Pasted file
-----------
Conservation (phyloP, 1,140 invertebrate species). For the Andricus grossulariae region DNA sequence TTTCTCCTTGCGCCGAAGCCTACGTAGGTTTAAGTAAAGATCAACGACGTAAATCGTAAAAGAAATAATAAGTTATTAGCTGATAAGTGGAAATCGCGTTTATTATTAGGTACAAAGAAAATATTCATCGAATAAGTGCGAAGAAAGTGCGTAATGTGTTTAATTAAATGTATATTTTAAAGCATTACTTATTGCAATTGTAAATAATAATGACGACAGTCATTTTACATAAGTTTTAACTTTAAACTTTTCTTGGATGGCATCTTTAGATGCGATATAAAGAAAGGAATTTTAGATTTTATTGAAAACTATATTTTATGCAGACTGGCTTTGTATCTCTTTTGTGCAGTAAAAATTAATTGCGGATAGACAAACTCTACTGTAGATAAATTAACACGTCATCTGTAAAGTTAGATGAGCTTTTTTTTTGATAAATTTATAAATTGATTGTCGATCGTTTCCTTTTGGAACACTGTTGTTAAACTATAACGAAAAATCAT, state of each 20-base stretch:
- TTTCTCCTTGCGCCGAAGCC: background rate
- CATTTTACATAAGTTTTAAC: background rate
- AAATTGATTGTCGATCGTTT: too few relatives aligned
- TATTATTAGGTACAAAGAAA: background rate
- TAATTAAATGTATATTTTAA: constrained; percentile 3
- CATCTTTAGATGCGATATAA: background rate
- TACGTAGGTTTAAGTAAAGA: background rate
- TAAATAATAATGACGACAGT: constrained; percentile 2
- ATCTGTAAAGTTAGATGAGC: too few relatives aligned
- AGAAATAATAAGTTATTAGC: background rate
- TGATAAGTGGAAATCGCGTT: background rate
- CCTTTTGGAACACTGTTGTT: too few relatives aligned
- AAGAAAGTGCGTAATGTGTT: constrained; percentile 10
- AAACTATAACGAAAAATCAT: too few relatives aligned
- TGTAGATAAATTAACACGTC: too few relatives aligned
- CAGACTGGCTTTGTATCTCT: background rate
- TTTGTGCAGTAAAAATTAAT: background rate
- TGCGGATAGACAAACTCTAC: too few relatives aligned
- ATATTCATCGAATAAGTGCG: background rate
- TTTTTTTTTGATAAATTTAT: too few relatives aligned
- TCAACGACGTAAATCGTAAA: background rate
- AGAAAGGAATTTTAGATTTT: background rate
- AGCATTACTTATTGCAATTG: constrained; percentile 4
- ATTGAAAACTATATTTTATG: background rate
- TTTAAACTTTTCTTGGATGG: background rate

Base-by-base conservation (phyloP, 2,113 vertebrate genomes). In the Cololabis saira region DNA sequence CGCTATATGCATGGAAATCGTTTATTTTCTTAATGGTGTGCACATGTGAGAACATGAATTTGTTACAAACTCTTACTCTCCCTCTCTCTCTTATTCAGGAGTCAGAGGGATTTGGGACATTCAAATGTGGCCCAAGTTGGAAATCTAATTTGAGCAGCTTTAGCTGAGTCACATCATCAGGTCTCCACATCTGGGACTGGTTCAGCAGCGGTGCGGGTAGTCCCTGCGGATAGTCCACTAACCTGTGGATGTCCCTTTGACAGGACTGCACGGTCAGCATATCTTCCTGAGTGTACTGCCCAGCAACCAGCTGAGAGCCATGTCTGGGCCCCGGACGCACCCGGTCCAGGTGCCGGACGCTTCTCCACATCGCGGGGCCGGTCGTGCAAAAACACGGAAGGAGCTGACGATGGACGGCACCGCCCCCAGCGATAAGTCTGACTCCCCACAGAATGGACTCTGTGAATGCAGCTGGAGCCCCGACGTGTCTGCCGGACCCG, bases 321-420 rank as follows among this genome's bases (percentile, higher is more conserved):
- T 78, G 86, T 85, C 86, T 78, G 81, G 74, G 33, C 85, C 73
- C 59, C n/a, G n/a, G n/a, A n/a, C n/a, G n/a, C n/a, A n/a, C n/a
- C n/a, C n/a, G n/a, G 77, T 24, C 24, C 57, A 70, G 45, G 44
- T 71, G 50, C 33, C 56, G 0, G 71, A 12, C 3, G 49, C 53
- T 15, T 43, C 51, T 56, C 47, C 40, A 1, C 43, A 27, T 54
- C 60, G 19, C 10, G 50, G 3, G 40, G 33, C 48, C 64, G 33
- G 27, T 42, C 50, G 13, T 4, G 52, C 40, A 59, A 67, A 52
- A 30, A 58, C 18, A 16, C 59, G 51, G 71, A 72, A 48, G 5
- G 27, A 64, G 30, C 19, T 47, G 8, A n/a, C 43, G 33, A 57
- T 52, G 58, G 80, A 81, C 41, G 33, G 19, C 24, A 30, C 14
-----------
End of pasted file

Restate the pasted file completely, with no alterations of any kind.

Conservation (phyloP, 1,140 invertebrate species). For the Andricus grossulariae region DNA sequence TTTCTCCTTGCGCCGAAGCCTACGTAGGTTTAAGTAAAGATCAACGACGTAAATCGTAAAAGAAATAATAAGTTATTAGCTGATAAGTGGAAATCGCGTTTATTATTAGGTACAAAGAAAATATTCATCGAATAAGTGCGAAGAAAGTGCGTAATGTGTTTAATTAAATGTATATTTTAAAGCATTACTTATTGCAATTGTAAATAATAATGACGACAGTCATTTTACATAAGTTTTAACTTTAAACTTTTCTTGGATGGCATCTTTAGATGCGATATAAAGAAAGGAATTTTAGATTTTATTGAAAACTATATTTTATGCAGACTGGCTTTGTATCTCTTTTGTGCAGTAAAAATTAATTGCGGATAGACAAACTCTACTGTAGATAAATTAACACGTCATCTGTAAAGTTAGATGAGCTTTTTTTTTGATAAATTTATAAATTGATTGTCGATCGTTTCCTTTTGGAACACTGTTGTTAAACTATAACGAAAAATCAT, state of each 20-base stretch:
- TTTCTCCTTGCGCCGAAGCC: background rate
- CATTTTACATAAGTTTTAAC: background rate
- AAATTGATTGTCGATCGTTT: too few relatives aligned
- TATTATTAGGTACAAAGAAA: background rate
- TAATTAAATGTATATTTTAA: constrained; percentile 3
- CATCTTTAGATGCGATATAA: background rate
- TACGTAGGTTTAAGTAAAGA: background rate
- TAAATAATAATGACGACAGT: constrained; percentile 2
- ATCTGTAAAGTTAGATGAGC: too few relatives aligned
- AGAAATAATAAGTTATTAGC: background rate
- TGATAAGTGGAAATCGCGTT: background rate
- CCTTTTGGAACACTGTTGTT: too few relatives aligned
- AAGAAAGTGCGTAATGTGTT: constrained; percentile 10
- AAACTATAACGAAAAATCAT: too few relatives aligned
- TGTAGATAAATTAACACGTC: too few relatives aligned
- CAGACTGGCTTTGTATCTCT: background rate
- TTTGTGCAGTAAAAATTAAT: background rate
- TGCGGATAGACAAACTCTAC: too few relatives aligned
- ATATTCATCGAATAAGTGCG: background rate
- TTTTTTTTTGATAAATTTAT: too few relatives aligned
- TCAACGACGTAAATCGTAAA: background rate
- AGAAAGGAATTTTAGATTTT: background rate
- AGCATTACTTATTGCAATTG: constrained; percentile 4
- ATTGAAAACTATATTTTATG: background rate
- TTTAAACTTTTCTTGGATGG: background rate

Base-by-base conservation (phyloP, 2,113 vertebrate genomes). In the Cololabis saira region DNA sequence CGCTATATGCATGGAAATCGTTTATTTTCTTAATGGTGTGCACATGTGAGAACATGAATTTGTTACAAACTCTTACTCTCCCTCTCTCTCTTATTCAGGAGTCAGAGGGATTTGGGACATTCAAATGTGGCCCAAGTTGGAAATCTAATTTGAGCAGCTTTAGCTGAGTCACATCATCAGGTCTCCACATCTGGGACTGGTTCAGCAGCGGTGCGGGTAGTCCCTGCGGATAGTCCACTAACCTGTGGATGTCCCTTTGACAGGACTGCACGGTCAGCATATCTTCCTGAGTGTACTGCCCAGCAACCAGCTGAGAGCCATGTCTGGGCCCCGGACGCACCCGGTCCAGGTGCCGGACGCTTCTCCACATCGCGGGGCCGGTCGTGCAAAAACACGGAAGGAGCTGACGATGGACGGCACCGCCCCCAGCGATAAGTCTGACTCCCCACAGAATGGACTCTGTGAATGCAGCTGGAGCCCCGACGTGTCTGCCGGACCCG, bases 321-420 rank as follows among this genome's bases (percentile, higher is more conserved):
- T 78, G 86, T 85, C 86, T 78, G 81, G 74, G 33, C 85, C 73
- C 59, C n/a, G n/a, G n/a, A n/a, C n/a, G n/a, C n/a, A n/a, C n/a
- C n/a, C n/a, G n/a, G 77, T 24, C 24, C 57, A 70, G 45, G 44
- T 71, G 50, C 33, C 56, G 0, G 71, A 12, C 3, G 49, C 53
- T 15, T 43, C 51, T 56, C 47, C 40, A 1, C 43, A 27, T 54
- C 60, G 19, C 10, G 50, G 3, G 40, G 33, C 48, C 64, G 33
- G 27, T 42, C 50, G 13, T 4, G 52, C 40, A 59, A 67, A 52
- A 30, A 58, C 18, A 16, C 59, G 51, G 71, A 72, A 48, G 5
- G 27, A 64, G 30, C 19, T 47, G 8, A n/a, C 43, G 33, A 57
- T 52, G 58, G 80, A 81, C 41, G 33, G 19, C 24, A 30, C 14